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I'm an arts journalist & PR consultant living and working in Scotland. I've been a journalist for more than 25 years. I write a regular column for Scottish quality newspaper, The Herald. I deliver a PR service with an arty bent and work on a consultancy basis with arts organisations, including Scotland's leading creative industries festival, XpoNorth & broadcast support body, ScreenHI. I am currently co-writing a book about the celebrated Scots artist, George Wyllie, with his daughter Louise. Instrumental in making a celebration of his life's work happen in 2012. For more information, see www.georgewyllie.com When I'm not being a mum/working, I talk to my dog. He laps it up. Contact me on janpatience@me.com (All work © Jan Patience)

Monday, 6 September 2010

Gallery Round up - The Herald Arts supplement 4/9/10

Work No. 316: Self-Portrait Thinking 2004 by Martin Creed
(This makes me smile every time...bought the postcard and everything!)

Rhonda Smith 'Fresh Summer Sea'

45 Market Street, Edinburgh
0131 225 2383
Until October 31

As one critic put it recently, Martin Creed goes to a lot of trouble to make art that doesn’t look like art. The naysayers will put that down as a negative comment, but I beg to differ. Martin Creed’s new solo exhibition, Down Over Up, has been at the Fruitmarket Gallery in Edinburgh for the last five weeks and luckily, you still have another couple of months until its run ends. It will lift you up – quite literally as the synthesised steps and lift are an integral part of the exhibition – and leave you smiling/pondering by degrees. No bad thing in any exhibition.
Creed won the Turner Prize in 2001 with Work No 127: The Lights in a Building Going On and Off. His work ever since has proceeded in an orderly, almost Asperger-like fashion, constantly searching for order within chaos. It comes in a variety of forms, be it the careful numbering of all his works (he’s up into the thousands now and has even diversified into dance with Creed’s ballet: Work No. 1020) or in stacked up chairs, comical cacti lined up in steps and stairs, Lego tower and the musical stairs which sound a different note as gallery go-ers walk up and down. (Kids love it – the shop assistant told me one wee girl had even managed to play Twinkle Twinkle Little Star.)
Then there’s my personal favourite from this show; Work No. 316: Self portrait thinking 2004, which shows the artist at dusk on a prom counting the columns on the sea wall. No, stop. Maybe it was the wee film with the giant Irish wolfhound and totey-wee Chihuahua being ‘directed’ around a pristine white gallery by Creed and his assistants. Sheer laugh-out loud genius.
Creed creates order from everyday objects and bestows on them an everyday beauty. Unpretentious Art: No 1.


Art in the Village
(Part of Milngavie Book & Arts Festival
Arts Marquee, Station Road, Milngavie
September 9-12

As the last performers and Festival stragglers head out of Edinburgh, over in the west, in the normally quiet streets of Milngavie, the third Milngavie Book & Arts Festival is about to commence.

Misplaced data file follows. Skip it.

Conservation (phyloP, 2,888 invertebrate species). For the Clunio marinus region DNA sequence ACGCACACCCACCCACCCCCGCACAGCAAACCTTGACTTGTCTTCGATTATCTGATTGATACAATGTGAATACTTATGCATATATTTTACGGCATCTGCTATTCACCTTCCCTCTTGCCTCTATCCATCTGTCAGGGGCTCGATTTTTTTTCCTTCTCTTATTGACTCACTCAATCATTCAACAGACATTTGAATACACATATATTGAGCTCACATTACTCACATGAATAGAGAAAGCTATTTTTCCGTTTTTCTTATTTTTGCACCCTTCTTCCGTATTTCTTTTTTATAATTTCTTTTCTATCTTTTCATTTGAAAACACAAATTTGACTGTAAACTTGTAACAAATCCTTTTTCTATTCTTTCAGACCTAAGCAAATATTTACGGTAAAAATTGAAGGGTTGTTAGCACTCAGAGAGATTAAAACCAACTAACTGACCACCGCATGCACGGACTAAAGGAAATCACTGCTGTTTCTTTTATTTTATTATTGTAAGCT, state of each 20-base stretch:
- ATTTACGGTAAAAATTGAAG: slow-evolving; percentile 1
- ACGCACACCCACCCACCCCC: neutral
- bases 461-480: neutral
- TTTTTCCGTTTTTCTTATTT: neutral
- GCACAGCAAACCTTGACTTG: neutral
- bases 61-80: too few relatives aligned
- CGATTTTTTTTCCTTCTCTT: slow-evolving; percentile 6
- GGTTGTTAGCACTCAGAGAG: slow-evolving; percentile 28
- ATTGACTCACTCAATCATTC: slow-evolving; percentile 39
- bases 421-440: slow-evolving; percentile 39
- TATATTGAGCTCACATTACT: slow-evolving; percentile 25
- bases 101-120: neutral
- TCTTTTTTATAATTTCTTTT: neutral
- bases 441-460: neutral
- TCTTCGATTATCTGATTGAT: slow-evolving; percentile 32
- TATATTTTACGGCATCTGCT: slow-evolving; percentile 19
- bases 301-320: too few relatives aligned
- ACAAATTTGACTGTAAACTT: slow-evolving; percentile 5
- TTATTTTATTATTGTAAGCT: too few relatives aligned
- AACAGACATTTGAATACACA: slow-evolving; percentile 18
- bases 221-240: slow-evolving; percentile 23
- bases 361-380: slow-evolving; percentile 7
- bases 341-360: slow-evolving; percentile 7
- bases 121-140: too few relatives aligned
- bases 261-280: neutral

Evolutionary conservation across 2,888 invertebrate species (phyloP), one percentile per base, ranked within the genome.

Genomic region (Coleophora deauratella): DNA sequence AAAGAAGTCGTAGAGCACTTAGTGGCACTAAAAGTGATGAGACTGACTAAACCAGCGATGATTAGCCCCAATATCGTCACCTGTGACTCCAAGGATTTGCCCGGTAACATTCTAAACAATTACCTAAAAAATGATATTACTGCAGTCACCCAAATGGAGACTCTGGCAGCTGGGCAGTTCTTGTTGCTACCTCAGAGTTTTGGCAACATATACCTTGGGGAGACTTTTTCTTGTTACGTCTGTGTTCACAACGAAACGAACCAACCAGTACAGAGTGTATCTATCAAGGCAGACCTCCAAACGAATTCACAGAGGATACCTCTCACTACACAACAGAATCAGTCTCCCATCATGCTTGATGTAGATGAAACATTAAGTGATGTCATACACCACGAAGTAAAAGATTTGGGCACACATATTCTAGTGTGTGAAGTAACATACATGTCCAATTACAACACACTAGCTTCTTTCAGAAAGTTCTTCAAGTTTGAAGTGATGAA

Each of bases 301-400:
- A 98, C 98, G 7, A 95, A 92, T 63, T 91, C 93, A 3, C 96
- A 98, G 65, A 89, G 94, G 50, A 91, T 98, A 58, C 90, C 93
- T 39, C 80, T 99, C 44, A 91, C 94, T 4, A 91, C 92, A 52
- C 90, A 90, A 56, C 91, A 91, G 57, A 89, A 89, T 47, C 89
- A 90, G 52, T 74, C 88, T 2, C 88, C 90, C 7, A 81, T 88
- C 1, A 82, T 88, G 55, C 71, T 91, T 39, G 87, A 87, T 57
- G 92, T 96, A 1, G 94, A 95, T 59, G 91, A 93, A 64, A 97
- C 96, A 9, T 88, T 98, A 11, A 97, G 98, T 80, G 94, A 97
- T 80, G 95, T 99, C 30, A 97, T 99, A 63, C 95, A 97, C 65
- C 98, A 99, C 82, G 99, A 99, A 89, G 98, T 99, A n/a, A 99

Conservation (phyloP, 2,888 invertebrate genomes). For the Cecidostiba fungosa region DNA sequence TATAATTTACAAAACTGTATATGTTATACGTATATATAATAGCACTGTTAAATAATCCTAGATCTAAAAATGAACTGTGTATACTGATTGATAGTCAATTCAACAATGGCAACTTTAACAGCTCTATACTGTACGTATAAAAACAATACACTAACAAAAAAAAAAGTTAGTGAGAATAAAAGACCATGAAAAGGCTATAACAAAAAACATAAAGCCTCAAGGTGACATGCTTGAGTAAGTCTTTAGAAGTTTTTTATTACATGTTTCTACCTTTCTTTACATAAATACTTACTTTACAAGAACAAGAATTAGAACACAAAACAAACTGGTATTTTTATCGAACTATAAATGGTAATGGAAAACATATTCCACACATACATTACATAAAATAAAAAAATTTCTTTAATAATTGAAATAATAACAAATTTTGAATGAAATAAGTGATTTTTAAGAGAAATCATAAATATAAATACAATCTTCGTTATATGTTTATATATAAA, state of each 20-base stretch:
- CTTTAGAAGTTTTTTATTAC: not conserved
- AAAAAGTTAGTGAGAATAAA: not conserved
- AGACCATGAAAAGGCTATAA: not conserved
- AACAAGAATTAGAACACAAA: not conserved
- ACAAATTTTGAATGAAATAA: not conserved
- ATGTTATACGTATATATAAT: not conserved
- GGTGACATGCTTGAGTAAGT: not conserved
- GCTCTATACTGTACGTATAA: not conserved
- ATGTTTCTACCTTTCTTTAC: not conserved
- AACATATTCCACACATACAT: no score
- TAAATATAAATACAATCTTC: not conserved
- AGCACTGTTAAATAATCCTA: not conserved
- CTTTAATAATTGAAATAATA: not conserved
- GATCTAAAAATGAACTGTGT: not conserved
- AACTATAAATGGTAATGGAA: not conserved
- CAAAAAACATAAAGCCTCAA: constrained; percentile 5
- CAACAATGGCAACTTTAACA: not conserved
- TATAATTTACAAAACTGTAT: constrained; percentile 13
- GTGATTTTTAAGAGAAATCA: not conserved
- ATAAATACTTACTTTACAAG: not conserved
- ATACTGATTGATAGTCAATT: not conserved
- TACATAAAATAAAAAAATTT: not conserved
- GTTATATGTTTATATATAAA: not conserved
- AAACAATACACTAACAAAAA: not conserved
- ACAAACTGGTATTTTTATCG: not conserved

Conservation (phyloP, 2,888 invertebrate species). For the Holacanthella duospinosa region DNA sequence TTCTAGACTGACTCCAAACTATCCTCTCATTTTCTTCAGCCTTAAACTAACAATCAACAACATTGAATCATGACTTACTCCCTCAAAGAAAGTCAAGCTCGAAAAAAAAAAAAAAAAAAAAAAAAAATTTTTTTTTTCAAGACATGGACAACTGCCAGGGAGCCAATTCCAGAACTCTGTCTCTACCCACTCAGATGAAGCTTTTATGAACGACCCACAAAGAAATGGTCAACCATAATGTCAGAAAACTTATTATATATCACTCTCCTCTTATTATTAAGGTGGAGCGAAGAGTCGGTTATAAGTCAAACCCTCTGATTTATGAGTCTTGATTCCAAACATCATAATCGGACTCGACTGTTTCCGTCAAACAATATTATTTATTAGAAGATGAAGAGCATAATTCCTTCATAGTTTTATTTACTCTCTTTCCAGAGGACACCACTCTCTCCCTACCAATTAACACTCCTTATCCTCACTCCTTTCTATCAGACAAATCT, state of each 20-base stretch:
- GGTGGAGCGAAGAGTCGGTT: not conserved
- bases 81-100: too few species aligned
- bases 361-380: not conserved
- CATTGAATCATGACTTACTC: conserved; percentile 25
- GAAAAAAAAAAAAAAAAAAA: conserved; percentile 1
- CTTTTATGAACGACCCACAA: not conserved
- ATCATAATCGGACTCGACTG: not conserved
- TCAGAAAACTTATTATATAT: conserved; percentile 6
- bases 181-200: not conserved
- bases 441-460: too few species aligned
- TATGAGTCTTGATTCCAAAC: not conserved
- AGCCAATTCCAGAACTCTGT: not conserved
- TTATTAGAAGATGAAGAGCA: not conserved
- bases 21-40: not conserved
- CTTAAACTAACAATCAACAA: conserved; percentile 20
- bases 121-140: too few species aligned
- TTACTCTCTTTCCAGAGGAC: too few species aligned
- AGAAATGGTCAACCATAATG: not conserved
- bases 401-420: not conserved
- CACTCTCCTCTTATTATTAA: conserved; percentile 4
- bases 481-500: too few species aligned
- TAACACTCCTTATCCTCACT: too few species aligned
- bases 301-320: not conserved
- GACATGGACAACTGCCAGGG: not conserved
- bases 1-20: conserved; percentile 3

It’s not on the same scale as its Edinburgh counterpart, but it provides a real cultural focal point for Milngavie and the surrounding area.
Book lovers can enjoy incredibly reasonably-priced author-events (£6 maximum –with refreshments thrown into the mix) which start on Tuesday and run until next Sunday. Writers lined up to appear include Julia Donaldson, Kenneth Steven, Fergal Keane and Caro Ramsay.
Meanwhile, from Thursday onwards, in a tented area close to the start of the West Highland Way, art lovers can come and browse in an exhibition which includes the work of artists such as Gordon Wilson, Marion Drummond, Pam Carter, Charles Jamieson and Alexandra Gardner.
There’s also an opportunity to see several artists at work over the course of the four days. Art in the Village stalwart Katharina Kubrick (daughter of legendary film director Stanley) will be donning her fingerless gloves, praying for warm weather and setting up her easel, as well as showing her new handmade gold and silver jewellery. Father and son Ron and Gordon Wilson – father and brother of organiser Rona Miller - will also be taking painting in the marquee. Well known as a framer in the Milngavie area, Gordon’s vibrant landscapes and increasingly distinctive figurative work has a growing army of fans – as demonstrated by the success of his current solo exhibition at the Smithy Gallery in Blanefield.

An Exhibition of Works by Rhonda Smith
House for an Art Lover, Cafe Gallery
Bellahouston Park, 10 Dumbreck Road, Glasgow
www.houseforanartlover.co.uk and www.rhondasmithscottishartist.co.uk
0141 353 4770
Until October 11

One time Aspect Prize finalist and occasional comedy writer Rhonda Smith has a beautifully instinctive feel for the freedom of space and this new solo exhibition of her work in the stylish surroundings of the House for an Art Lover demonstrates this perfectly.
Since she was shortlisted for the Aspect Prize in 2003, and has gone on to fulfil the promise shown in her portfolio at that time. A talented comedy writer, around the same time, she was one of ten budding sit-com writers selected for a place on the BBC Talent Sitcom Writers scheme.
Glasgow-based Smith, who graduated from Glasgow School of Art in 1991, is constantly drawn to beaches and seascapes and she weaves into her paintings the colour, texture, atmosphere and freedom which she finds in her chosen subject matter. Humans – and dogs – all impinge on that space but there is nothing contrived or sentimental about her work. She captures ordinary drama and unnoticed moments with a poignant touch.
“I strive to keep my compositions unstaged,” she says. “They are a moment captured in time, where people are scattered and active and as is usually the case in Scotland – trying to keep warm.”

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